A user agent is typically told by the HTTP server (by the "charset" parameter of the "Content-Type" header field) what character set or encoding is used in a web document.
If this cannot be done, then a "meta" tag can be used. For example: <meta charset="utf-8"> or <meta http-equiv="Content-Type" content="text/html; charset=utf-8">. This "meta" tag should appear as early as possible in the "head" element. Without this information, a web browser or user agent may need to guess what character encoding was used.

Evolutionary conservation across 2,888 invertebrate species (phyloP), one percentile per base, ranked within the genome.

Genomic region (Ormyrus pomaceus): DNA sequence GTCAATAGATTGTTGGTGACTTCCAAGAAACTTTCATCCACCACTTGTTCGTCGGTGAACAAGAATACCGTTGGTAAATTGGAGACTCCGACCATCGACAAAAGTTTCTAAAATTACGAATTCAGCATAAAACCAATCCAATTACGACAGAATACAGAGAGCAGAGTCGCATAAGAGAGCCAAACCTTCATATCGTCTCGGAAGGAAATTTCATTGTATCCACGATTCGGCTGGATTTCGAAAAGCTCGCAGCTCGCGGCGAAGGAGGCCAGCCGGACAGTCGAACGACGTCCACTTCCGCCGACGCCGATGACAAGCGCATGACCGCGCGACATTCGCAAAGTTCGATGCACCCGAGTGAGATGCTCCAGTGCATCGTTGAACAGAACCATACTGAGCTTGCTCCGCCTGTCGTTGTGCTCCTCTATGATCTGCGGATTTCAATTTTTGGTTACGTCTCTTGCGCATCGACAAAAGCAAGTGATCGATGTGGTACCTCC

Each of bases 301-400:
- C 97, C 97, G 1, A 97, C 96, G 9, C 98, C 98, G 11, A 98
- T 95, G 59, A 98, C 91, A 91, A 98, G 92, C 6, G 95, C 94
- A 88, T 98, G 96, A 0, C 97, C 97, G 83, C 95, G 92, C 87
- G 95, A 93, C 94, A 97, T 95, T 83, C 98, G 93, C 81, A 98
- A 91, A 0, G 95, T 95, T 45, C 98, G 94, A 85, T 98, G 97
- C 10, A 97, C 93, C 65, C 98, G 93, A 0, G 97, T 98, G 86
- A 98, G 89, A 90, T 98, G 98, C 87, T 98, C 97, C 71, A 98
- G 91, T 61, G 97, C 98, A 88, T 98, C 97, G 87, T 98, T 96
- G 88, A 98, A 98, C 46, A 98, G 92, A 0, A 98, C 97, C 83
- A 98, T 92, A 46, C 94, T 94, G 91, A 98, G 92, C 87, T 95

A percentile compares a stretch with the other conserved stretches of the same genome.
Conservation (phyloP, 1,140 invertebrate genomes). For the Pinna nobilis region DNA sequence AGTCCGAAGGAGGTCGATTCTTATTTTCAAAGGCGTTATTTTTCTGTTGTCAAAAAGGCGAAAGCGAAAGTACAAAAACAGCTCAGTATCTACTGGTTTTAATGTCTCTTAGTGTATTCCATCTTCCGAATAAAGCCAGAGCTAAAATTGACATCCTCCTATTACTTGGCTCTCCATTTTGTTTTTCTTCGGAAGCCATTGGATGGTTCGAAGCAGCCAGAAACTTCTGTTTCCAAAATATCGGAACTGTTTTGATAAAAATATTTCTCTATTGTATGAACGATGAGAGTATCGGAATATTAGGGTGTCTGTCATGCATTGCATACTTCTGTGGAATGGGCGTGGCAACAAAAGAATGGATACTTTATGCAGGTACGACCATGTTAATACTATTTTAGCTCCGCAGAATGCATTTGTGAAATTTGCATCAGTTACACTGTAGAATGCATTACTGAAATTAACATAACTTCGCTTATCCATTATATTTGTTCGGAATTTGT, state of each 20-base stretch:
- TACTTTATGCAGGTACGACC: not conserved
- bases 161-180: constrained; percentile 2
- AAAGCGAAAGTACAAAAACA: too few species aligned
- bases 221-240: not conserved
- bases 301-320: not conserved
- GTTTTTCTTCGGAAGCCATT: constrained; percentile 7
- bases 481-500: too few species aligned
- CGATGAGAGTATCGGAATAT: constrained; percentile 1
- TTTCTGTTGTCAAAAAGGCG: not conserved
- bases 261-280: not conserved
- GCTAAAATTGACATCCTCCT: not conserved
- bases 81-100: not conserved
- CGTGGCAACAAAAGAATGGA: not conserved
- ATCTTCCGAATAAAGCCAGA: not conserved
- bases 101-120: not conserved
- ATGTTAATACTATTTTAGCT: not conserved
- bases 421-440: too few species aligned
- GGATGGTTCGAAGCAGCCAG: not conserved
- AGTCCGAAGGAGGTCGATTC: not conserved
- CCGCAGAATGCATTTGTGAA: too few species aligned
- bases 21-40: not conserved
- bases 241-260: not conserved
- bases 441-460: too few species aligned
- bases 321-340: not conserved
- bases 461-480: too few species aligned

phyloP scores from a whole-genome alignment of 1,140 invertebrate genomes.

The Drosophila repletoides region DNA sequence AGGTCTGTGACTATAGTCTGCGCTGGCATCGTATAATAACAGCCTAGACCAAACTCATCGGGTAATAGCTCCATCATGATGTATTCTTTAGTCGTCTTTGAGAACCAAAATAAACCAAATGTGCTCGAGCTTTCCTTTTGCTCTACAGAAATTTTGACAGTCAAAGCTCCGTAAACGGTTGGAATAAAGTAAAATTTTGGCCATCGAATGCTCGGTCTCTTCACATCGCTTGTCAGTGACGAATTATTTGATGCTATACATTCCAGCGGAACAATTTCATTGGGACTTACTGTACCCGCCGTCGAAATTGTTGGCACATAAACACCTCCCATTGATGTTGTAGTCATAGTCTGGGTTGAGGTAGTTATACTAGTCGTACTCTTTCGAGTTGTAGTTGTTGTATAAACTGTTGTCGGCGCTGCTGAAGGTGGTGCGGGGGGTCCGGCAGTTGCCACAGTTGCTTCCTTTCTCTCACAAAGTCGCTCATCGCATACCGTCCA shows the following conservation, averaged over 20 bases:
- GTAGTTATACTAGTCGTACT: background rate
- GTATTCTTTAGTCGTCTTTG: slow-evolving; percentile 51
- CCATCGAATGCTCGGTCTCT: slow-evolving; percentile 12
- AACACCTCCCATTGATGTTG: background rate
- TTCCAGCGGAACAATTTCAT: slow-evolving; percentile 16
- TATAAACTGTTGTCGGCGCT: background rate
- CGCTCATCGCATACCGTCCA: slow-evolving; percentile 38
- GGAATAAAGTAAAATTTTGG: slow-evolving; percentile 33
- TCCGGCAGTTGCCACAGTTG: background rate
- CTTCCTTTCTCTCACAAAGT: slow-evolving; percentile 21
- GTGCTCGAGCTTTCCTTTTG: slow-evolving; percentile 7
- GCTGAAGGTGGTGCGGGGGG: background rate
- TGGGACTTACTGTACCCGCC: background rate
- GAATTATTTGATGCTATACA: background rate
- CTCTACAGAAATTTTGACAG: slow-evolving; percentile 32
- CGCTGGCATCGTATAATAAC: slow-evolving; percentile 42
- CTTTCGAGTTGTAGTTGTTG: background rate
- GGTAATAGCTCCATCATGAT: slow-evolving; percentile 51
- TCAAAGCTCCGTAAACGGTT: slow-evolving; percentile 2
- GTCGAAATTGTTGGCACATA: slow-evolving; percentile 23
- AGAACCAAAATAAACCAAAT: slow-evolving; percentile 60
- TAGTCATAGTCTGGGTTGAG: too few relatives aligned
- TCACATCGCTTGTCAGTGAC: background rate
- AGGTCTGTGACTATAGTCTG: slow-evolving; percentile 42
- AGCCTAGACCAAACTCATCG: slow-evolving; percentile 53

When deciding what encoding to use, it is usually best to use a character encoding that is universal. UTF-8 is the recommended encoding for web documents. Avoid using OS specific or system dependent character encodings, such as those whose name contains "windows", like "windows-1252".
Note that names for character encodings are case-insensitive. For example, "utf-8" and "UTF-8" are both equivalent, and so are "SHIFT_JIS", "Shift_JIS", and "shift_jis".